back in the saddle

Santiago Taveras, a former DOE official, returning as a principal

Santiago Taveras will be the new principal of DeWitt Clinton High School in the Bronx. (Photo courtesy of Facebook)
Santiago Taveras, a former deputy chancellor, will be the principal of DeWitt Clinton High School in the Bronx. (Photo courtesy of Facebook)

All it took was one interview question for Santiago Taveras to realize he wanted to be a principal again.

Taveras, a former Department of Education deputy chancellor, will be the new principal of the struggling DeWitt Clinton High School in the Bronx this fall.

The position marks a reversal of the trajectory Taveras’s career has taken up to now. After starting his career as a city teacher, Taveras headed several schools before landing a position in the Department of Education’s central administration. He was the deputy chancellor for teaching and learning until the department dissolved that division, then served as the city’s first and only community engagement czar.

Taveras left the department at a time of turmoil in April 2011, just days before Cathie Black’s brief tenure as chancellor ended. He became a vice president at Cambridge Education, the consulting firm that conducted the first quality reviews in New York City schools, which Taveras oversaw while at the department.

But in recent months, Taveras said he wanted to work directly with students again, so he interviewed for a schools superintendent job in New Jersey.

During the interview, he was asked to describe the most gratifying work he had done in his career. Taveras talked about a group of 10 students he mentored when he was a teacher at Central Park East Secondary School in East Harlem.

“Those 10 boys taught me more about life, about the struggles of young men, than I had ever learned from my two master’s and bachelor’s degrees,” he said. “I started getting emotional during the interview, and I was thinking to myself, ‘What am I doing trying to be the superintendent of a school district when I know for a fact what I want to do is be closer to students?'”

Taveras called his old colleagues at the Department of Education and asked what he needed to do to become a principal again. He said Chancellor Dennis Walcott was kind enough to “grandfather” him into the principal pool, and a week later Chief Academic Officer Shael Polakow-Suransky offered him the job at DeWitt Clinton.

Taveras said he knows there’s a lot of work to be done at the high school, which was considered for closure this past year due to dismal progress reports and is now set to shrink substantially while also sharing space for the first time. He has spent the last couple of days at the school listening to teachers’ and students’ concerns and so far has three main priorities for the improvements he wants to make.

First, he said he wants to build up the school’s technology infrastructure. He also wants to set up professional learning teams to help teachers better understand the new teacher evaluation system and how to align their instruction with the Common Core learning standards. Taveras also wants to rebuild school morale to counteract the negative reputation that many have of DeWitt Clinton today.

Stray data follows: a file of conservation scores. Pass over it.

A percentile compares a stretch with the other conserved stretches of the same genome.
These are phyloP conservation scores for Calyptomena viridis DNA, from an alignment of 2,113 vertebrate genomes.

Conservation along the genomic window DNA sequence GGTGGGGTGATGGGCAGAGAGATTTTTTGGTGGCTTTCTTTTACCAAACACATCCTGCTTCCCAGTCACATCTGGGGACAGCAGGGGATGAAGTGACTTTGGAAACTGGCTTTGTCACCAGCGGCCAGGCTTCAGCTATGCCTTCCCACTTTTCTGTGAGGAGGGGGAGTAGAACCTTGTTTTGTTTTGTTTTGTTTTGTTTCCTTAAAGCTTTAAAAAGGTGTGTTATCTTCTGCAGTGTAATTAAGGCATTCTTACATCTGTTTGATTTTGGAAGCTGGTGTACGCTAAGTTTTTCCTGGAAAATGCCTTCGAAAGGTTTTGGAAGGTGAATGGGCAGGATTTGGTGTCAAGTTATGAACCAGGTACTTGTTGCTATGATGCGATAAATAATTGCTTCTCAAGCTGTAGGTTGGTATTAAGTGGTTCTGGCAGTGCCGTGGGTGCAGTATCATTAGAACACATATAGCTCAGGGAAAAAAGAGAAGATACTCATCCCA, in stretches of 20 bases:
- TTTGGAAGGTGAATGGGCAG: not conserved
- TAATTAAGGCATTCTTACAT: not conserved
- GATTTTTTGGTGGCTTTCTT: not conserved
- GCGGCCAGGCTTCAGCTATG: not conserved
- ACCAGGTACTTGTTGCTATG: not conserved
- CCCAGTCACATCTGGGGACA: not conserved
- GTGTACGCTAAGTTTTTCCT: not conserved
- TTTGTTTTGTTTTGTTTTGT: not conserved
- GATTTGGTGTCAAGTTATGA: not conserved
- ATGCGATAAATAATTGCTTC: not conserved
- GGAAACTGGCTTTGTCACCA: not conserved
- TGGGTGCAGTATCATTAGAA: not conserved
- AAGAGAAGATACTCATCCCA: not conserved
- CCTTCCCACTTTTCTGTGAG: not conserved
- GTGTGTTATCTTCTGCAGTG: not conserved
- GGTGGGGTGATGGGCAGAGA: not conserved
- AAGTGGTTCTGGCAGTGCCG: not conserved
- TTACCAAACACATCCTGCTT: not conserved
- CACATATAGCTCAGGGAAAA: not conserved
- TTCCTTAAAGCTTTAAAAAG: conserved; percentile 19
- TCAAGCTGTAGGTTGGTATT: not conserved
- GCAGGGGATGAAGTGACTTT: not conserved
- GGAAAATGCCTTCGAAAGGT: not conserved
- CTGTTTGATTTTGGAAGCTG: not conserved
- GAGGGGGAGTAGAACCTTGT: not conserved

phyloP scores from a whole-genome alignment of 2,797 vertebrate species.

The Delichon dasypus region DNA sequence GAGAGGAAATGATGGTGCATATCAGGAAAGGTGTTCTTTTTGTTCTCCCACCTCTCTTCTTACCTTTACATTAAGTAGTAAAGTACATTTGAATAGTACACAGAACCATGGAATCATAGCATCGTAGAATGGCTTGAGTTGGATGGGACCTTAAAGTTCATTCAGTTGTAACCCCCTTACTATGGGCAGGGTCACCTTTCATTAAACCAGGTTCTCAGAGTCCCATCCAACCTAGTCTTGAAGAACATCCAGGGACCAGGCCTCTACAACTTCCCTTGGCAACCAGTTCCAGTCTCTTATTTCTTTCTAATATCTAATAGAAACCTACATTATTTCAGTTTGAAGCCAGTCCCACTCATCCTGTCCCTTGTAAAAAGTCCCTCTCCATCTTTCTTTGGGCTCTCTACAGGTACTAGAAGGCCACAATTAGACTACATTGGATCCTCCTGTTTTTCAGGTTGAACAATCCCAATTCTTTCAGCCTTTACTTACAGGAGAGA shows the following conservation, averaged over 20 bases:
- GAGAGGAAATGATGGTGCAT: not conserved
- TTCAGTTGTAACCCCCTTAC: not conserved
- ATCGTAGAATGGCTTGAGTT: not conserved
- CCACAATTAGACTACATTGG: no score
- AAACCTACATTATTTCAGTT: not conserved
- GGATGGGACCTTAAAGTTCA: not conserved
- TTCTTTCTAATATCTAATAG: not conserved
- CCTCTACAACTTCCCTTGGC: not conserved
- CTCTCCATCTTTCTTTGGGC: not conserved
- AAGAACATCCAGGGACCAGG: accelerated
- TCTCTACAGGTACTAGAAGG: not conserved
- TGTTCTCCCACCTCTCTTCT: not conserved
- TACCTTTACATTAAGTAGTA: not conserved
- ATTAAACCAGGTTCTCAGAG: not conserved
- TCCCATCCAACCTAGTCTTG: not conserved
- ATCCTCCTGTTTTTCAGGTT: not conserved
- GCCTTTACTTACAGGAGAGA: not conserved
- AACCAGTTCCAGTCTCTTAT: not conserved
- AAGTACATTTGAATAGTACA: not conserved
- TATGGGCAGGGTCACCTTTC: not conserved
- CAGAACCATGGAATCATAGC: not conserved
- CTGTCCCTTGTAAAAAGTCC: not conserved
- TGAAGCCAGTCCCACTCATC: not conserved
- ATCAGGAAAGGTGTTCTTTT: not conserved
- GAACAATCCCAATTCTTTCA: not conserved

Taveras has experience closing schools, after heading South Bronx High School after the city decided to phase it out in 2001. And he has even more experience opening new schools: He was the founding assistant principal of East Side Community High School, and the founding principal of both Banana Kelly High School and the Urban Assembly Academy for Careers in Sports.

But taking over a school with a long and storied past and trying to turn it around after a period of decline so that it becomes a school that students want to attend will be a new challenge.

“You have to come in and get them to buy into your vision,” Taveras said about the staff.When he spoke with teachers on Friday, he said he kept repeating the importance of everyone working as a team otherwise they will not be successful at turning the school around.

“Teachers came up to me afterward and said, ‘I’m on that team, I’m ready to work with you to get this done,'” he said. “That was inspiring… It was something that I was not expecting because of course, I’m somebody new who they don’t know… but I can see there’s an urgency to turn the school around.”

He said he thinks his experience at Tweed taught him that with every decision there are always advantages, disadvantages, and different stakeholders to consider, but at the end of the day, the choice has to benefit the children.

“I don’t think anybody has gone from deputy chancellor back to kids,” Taveras said. “It shows, I believe, one of the reasons I was welcome at Clinton on Friday is that they understand this isn’t about media, this isn’t about anything else other than doing something I’m happy to do, building community, turning schools around, and making people feel empowered about the work they’re doing to teach children.”

School safety

Hiring more security officers in Memphis after school shootings could have unintended consequences

PHOTO: Jahi Chikwendiu/The Washington Post/Getty Images

Tennessee’s largest district, Shelby County Schools, is slated to add more school resource officers under the proposed budget for next school year.

Superintendent Dorsey Hopson earmarked $2 million to hire 30 school resource officers in addition to the 98 already in some of its 150-plus schools. The school board is scheduled to vote on the budget Tuesday.

But an increase in law enforcement officers could have unintended consequences.

A new state law that bans local governments from refusing to cooperate with federal immigration officials could put school resource officers in an awkward position.

Tennessee Education Commissioner Candice McQueen recently reminded school personnel they are not obligated to release student information regarding immigration status. School resource officers employed by police or sheriff’s departments, however, do not answer to school districts. Shelby County Schools is still reviewing the law, but school board members have previously gone on the record emphasizing their commitment to protecting undocumented students.